A study was undertaken to evaluate the efficiency of health services at two maternal and child health (MCH) clinics in Kuala Lumpur. The time spent for individual patient care by the clinic staff was used as an indicator for the evaluation. The main objective was to derive a model of ideal operation time for specific patient care activities at a MCH clinic. Primary data was collected through systematic random sampling of patients between 25/7/1985 and 31/7/1985. Secondary data was obtained from available clinic records for July, 1985. The time a patient spent at the clinic and the time she spent at each examination station and waiting between stations was recorded with digital watches. Results show tha patients spent 80% of their time at the clinics waiting. The actual time spent on each patient was found to be considerably less than the ideal time measured under ideal conditions. Various recommendation are presented in the paper to reduce waiting time and extend examination time. The ideal patient capacity for the two clinics was also calculated.
The traditional birth attendant (bidan kampong) or the TBA is still responsible for a substantial number of deliveries in Peninsular Malaysia. In the study area, the TBA s were responsible for about 47.2% of the deliveries in 1976. They were also responsible tor a substantial number of maternal deaths in the district. Therefore it was decided to identity and train the TBAs to identity ‘at risk’ cases at mothers and children and refer them to the nearest health facility. The TBA s were trained to use simple hygenic and aseptic procedures. At the end oi their training all at them were presented with a UNICEF midwifery kit. The short training proved useful because they now deliver fewer ‘at risk' cases and there is an in- creasing trend among them to refer the ‘at risk’ cases to the hospitals. The utilizations of TBA s in the maternal and child health program is a useful tool for the attainment at primary health care objective for developing countries by the year 2000.
Postpartum depression is one of the major depressions experienced by women during three months after giving birth to their babies. The symptoms of this type of depression cannot be taken lightly as it affects not only the women but also the development of the babies, family harmony and functioning and can in fact harm themselves and other individuals in their surrounding. Thus, this research was conducted to identify the influence of parental stress towards postpartum depression. A total of 181 women participated in this study and they were from two groups namely married and unmarried women who just gave birth. Two instruments were used and they were the Postpartum Depression Screening Scale and the Parental Stress Index Short Form. Results obtained showed that parental stress and its dimensions were significantly correlated with postpartum depression. In addition, maternal stress and difficult child characteristics were significant predictors of postpartum depression. Findings also showed that there were significant differences of parental stress and its dimensions between married and unmarried women who just gave birth. These findings imply the importance of coping with parental stress to prevent women from experiencing postpartum depression.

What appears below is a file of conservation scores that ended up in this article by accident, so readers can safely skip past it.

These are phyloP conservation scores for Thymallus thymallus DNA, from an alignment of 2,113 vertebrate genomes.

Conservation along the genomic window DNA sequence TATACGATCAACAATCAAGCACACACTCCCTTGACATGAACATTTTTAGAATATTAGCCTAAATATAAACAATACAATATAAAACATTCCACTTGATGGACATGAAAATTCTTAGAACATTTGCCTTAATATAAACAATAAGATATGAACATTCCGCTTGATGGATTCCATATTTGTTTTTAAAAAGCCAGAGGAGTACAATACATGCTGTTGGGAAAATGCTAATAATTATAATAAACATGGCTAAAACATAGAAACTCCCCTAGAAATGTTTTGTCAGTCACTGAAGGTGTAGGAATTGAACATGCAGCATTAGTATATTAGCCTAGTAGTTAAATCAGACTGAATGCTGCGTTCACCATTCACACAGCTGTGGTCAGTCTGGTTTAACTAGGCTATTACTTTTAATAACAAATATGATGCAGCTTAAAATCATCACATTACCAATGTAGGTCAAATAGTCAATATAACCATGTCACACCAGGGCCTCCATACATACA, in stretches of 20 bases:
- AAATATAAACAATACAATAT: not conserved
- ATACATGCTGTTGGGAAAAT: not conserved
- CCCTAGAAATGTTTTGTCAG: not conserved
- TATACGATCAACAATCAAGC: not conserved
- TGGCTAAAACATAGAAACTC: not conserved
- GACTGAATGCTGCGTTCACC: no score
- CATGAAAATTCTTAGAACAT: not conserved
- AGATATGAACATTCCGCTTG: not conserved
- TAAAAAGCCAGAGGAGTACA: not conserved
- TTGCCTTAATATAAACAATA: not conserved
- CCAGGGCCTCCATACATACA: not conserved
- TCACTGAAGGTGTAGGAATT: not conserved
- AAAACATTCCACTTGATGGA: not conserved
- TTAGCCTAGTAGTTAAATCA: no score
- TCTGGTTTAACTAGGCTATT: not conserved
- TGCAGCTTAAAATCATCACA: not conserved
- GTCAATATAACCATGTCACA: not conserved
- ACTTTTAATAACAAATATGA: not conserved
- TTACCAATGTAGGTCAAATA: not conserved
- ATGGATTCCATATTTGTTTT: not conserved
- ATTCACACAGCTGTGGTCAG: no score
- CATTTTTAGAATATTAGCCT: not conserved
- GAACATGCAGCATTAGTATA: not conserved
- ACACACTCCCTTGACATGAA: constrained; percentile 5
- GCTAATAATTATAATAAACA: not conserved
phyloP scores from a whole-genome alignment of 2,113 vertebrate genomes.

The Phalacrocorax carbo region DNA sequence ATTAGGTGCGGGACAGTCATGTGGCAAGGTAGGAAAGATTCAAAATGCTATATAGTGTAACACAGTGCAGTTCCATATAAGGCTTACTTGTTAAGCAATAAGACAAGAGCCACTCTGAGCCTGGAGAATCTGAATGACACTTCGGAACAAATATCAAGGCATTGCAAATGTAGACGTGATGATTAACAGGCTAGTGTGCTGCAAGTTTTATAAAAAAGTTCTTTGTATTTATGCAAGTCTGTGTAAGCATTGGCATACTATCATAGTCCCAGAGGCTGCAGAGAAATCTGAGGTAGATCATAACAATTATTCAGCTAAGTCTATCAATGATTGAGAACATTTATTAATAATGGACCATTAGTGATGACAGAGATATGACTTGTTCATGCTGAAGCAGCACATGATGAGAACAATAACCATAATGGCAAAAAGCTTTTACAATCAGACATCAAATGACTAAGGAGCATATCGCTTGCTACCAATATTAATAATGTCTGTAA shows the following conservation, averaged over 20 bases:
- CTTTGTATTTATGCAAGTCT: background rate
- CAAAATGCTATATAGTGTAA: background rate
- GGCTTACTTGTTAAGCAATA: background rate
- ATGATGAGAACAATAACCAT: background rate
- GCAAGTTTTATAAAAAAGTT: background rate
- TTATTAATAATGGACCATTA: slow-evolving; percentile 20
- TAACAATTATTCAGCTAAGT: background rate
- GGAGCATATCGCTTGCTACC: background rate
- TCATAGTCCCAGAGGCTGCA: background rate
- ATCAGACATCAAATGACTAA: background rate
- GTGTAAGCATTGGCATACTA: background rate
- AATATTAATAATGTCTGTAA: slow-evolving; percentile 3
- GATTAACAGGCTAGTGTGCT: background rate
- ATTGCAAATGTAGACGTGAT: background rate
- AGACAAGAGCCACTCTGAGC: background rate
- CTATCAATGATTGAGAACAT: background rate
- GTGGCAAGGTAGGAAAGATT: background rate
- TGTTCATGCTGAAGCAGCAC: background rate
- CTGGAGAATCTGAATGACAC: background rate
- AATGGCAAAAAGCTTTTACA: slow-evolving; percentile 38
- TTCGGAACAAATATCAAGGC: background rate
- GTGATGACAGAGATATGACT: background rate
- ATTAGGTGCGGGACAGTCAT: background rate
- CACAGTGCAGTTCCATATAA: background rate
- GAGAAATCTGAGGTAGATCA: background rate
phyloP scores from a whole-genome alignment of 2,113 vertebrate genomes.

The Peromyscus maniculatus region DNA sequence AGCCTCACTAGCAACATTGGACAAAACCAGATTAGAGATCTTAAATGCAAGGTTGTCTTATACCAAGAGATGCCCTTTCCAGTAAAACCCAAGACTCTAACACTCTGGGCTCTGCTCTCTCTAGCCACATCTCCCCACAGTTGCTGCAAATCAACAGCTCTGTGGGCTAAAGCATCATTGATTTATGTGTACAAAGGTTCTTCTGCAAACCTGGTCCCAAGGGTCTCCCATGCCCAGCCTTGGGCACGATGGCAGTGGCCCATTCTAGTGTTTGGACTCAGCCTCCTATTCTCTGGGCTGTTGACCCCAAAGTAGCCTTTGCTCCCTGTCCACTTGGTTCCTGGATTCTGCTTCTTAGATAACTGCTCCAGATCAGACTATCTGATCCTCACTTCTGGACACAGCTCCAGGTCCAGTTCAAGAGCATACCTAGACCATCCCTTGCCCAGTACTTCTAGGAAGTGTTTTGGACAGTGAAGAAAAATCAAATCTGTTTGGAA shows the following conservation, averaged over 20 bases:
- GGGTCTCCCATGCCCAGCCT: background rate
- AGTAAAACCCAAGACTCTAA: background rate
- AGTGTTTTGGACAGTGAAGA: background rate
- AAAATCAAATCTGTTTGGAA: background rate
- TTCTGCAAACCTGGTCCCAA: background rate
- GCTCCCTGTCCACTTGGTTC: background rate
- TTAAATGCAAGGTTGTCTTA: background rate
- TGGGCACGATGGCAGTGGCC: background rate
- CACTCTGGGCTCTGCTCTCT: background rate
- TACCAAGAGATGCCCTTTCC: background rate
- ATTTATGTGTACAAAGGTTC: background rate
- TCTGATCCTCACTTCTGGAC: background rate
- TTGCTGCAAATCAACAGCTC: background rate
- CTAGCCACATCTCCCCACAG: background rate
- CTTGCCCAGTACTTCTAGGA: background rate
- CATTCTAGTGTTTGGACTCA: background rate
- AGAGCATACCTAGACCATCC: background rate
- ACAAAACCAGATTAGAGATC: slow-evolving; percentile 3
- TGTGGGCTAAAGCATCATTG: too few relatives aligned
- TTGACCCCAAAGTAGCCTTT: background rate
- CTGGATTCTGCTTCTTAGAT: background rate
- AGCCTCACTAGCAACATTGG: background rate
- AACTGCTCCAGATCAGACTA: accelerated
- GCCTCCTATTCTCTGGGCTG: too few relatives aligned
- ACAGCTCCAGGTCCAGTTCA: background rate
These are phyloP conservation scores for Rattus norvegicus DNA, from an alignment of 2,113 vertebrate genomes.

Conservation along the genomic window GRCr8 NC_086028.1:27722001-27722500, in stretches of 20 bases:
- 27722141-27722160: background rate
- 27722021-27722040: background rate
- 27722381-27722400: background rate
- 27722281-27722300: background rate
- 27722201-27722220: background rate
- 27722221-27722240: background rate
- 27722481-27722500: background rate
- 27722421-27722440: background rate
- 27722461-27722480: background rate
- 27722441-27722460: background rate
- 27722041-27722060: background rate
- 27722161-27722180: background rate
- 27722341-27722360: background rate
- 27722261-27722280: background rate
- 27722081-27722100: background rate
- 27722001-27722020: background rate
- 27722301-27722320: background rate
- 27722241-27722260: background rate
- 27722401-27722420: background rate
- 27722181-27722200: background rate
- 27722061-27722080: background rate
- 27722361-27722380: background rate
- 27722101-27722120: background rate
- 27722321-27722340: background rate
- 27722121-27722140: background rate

Keywords Postpartum Depression · Parental Stress · Child Characteristics · Regression
Results are presented of research undertaken in the Republic of Korea and Malaysia to determine how far integration affects the performance of family planning and allied programs and to identify organizational determinants of clinic level interactive linkages. The report discusses the background of the research, provides overviews of the country programs, outlines research methodologies and procedures, and presents findings. 41 clinics with high, medium, and low performance ratings in Korea and 17 main health centers, 31 sub-health centers, and 49 midwife stations in Malaysia, (some of them intensive input demonstration areas) were assessed on performance, interaction measures, and organizational determinants. The overall finding was that integration affects program performance, but the direction of the impact depends on how the integrated programs are organized. In Malaysia, where the program is specifically organized to integrate family planning with maternal and child health, the integration appears to have increased service delivery and resulted in larger numbers of family planning acceptors. No spill-over was found from the inputs of the 2 components to each other. The overall positive impact and lack of service reduction due to integration appears to result from specific planning for a limited degree of integration. In Korea, a mild negative relationship was found between clinic level performance in the family planning and community development, or Saemaul Undong (SU) components. In the field SU was observed to be more favored and powerful, and was not fully integrated with family planning. The major conclusion of the study was that integration works best when family planning is linked to similar services, and does not work as well with services that are different in character or in degree of government support.